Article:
What is a 504 Plan?

by Angela Stevens on May 12, 2010

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Parents, students, and those who are new to the field of education are not always familiar with the various plans available to students with special needs. The most commonly recognized plan is an Individualized Education Plan (IEP); however, there are actually several different options that allow children to receive the help they need to be successful in school.

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One type of plan that is gaining popularity is the 504 plan. This refers to a section in the Rehabilitation Act that states that a person can’t be excluded from any federally funded activity or program because of a disability. The disability can be physical, mental, emotional, or due to a variety of other factors such as a learning disability, communicable disease, injury, illness, or chronic condition. An individualized 504 plan allows the school, parents, and student to detail exactly what accommodations the student needs in order to perform at the same level as their peers.

This may sound quite familiar to an IEP plan, but there are some major differences. First, an IEP plan is primarily concerned with educational services, whereas a 504 plan usually offers a wider variety of accommodations such as wheelchair accessibility, allergen free areas, assistive devices for note taking, or home instruction. Also, the guidelines for who is eligible for an IEP are much more rigid than those that govern eligibility for a 504 plan.

One student I am familiar with had severe allergies and asthma that compromised her ability to do certain things. While she was not a candidate for an IEP, her parents and doctors did want to make sure the staff was aware of how to treat her and that exceptions would be made for her condition. Her 504 included the requirement that all staff be trained to respond with an EpiPen in case she should come into contact with certain bees or peanuts. In addition, her PE requirement was not the same as other students, because her allergies and asthma made it very difficult for her to participate in the standard PE activities. Instead, she was allowed to remain in the library and was given academic tasks that related to physical education; she only participated in activities that were held within the gymnasium.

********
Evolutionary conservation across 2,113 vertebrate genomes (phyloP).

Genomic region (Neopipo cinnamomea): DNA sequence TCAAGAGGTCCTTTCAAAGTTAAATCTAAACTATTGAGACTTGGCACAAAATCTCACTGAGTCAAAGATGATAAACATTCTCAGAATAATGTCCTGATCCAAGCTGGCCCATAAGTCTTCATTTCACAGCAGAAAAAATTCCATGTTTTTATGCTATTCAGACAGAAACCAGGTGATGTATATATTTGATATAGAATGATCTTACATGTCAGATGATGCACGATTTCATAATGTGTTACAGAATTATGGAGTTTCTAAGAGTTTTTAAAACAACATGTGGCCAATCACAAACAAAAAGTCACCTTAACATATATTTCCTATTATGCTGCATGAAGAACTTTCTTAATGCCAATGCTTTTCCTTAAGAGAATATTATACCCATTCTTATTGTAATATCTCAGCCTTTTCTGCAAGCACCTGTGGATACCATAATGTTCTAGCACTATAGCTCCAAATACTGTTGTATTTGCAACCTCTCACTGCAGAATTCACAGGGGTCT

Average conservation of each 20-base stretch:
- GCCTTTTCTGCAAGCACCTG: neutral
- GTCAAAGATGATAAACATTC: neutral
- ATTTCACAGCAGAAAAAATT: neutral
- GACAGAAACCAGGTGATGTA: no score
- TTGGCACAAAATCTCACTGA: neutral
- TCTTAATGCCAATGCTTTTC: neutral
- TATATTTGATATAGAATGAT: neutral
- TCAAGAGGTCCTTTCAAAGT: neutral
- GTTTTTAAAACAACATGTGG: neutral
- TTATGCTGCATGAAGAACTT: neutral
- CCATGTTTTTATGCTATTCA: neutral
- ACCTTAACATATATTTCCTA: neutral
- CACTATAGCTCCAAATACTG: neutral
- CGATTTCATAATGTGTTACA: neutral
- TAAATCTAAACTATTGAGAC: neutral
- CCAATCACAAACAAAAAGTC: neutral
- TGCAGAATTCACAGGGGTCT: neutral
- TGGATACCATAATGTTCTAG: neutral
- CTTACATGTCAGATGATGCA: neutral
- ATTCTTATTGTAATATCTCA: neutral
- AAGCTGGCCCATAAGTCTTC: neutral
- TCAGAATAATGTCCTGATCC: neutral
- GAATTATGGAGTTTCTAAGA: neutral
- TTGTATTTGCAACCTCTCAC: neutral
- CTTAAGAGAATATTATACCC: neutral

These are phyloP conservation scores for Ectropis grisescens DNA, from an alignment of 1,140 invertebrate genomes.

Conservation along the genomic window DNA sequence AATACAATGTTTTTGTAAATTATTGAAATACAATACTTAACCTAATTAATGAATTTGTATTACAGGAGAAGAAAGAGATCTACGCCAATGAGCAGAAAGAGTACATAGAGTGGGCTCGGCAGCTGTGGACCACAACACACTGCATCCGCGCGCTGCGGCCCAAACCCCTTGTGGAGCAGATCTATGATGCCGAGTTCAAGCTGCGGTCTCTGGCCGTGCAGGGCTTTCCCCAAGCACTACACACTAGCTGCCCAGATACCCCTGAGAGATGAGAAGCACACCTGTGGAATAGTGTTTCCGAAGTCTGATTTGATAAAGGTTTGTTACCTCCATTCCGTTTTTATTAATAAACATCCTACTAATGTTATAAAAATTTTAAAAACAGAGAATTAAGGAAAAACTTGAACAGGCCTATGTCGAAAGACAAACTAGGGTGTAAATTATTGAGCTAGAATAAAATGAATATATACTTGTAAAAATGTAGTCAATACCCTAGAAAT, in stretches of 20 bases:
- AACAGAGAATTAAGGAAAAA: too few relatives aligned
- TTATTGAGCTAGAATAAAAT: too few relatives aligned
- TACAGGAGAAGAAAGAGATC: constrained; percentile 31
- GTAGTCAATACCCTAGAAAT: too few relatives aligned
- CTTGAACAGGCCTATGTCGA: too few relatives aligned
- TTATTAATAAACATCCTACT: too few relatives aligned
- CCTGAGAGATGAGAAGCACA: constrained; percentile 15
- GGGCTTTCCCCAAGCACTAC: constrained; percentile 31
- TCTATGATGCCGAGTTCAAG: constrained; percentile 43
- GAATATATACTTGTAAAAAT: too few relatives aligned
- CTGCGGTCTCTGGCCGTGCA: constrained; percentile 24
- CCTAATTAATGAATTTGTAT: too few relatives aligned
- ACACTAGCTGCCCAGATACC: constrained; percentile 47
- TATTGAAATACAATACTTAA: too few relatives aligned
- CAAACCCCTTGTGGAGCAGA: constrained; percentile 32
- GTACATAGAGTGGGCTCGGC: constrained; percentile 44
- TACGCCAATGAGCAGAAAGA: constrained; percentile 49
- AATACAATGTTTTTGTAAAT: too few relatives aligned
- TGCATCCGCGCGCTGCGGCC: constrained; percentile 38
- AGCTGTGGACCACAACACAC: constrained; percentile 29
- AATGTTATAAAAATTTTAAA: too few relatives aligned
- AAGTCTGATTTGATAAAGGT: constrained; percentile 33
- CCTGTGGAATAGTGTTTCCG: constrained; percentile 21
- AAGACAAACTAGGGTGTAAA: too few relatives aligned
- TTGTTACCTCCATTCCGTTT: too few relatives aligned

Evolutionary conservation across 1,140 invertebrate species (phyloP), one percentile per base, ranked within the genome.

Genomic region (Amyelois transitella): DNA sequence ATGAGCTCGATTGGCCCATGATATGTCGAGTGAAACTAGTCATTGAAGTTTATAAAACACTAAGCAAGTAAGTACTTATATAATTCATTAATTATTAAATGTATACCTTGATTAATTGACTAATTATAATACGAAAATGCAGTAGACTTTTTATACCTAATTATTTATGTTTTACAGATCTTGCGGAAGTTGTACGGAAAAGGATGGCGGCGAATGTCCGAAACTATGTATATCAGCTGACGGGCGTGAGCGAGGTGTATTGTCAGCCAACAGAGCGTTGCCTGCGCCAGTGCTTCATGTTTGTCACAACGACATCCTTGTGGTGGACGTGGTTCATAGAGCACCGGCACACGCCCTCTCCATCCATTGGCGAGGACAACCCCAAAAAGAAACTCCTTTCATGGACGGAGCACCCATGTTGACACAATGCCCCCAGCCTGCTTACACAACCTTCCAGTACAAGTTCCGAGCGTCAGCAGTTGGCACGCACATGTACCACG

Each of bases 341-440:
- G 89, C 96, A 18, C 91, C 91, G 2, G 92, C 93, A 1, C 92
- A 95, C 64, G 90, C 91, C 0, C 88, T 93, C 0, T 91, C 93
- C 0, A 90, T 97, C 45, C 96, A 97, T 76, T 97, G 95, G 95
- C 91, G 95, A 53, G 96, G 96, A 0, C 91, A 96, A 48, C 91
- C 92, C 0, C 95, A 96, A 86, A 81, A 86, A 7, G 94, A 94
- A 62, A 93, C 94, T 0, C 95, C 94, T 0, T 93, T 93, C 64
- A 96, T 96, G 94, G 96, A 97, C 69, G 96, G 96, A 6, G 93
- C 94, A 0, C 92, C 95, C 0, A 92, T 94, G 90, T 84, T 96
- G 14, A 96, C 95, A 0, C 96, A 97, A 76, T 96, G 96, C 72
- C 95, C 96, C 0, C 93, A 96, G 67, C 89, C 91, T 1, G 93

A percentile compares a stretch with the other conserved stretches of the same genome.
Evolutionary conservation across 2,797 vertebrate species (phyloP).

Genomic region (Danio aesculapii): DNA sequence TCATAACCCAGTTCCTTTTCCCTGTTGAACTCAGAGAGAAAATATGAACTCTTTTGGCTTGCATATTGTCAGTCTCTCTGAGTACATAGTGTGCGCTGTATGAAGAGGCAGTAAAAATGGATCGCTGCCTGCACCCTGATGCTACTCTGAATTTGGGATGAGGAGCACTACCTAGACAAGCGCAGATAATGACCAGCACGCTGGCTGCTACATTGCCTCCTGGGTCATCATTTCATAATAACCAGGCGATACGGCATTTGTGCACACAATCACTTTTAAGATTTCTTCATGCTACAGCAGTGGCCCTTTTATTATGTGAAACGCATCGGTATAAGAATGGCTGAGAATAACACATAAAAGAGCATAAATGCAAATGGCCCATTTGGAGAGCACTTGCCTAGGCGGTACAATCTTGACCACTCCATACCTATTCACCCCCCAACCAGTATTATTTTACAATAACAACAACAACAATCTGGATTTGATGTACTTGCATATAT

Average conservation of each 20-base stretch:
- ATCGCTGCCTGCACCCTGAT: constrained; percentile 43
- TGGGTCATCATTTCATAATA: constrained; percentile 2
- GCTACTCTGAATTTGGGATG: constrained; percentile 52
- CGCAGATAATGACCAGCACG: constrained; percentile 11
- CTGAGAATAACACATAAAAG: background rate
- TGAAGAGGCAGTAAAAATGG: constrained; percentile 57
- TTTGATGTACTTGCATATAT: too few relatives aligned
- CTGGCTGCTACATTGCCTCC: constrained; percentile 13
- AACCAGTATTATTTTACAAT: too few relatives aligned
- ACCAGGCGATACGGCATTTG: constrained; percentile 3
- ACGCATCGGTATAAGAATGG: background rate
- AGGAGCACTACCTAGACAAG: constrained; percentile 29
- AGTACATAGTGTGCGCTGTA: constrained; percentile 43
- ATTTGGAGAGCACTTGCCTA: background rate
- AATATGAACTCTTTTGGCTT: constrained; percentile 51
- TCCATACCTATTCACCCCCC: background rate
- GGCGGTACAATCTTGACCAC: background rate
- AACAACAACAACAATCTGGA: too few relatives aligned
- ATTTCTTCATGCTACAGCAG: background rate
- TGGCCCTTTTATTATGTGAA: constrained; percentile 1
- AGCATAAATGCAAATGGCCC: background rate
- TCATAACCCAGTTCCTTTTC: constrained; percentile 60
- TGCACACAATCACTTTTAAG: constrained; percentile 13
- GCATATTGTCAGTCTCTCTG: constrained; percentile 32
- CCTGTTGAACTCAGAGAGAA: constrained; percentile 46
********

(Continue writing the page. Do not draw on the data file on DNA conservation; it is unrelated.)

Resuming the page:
As you can see, a 504 allows for a wide variety of accommodations for a child – much broader than those offered by an IEP. Not all special needs children have learning disabilities, although those children do receive the majority of attention in the discussion of special needs. The 504 allows parents to address virtually any medical condition that may be holding their child back from achieving their full academic potential. In the case above, prior to being able to submit an alternate form of work, the student had been failing PE because she had refused to do the activities. With the alternate evaluation methods she was able to accomplish the tasks assigned to her and pass her class.

What types of accommodations have you seen placed in a 504? Have you found it necessary to educate parents about this option or do many seek out a 504 plan?

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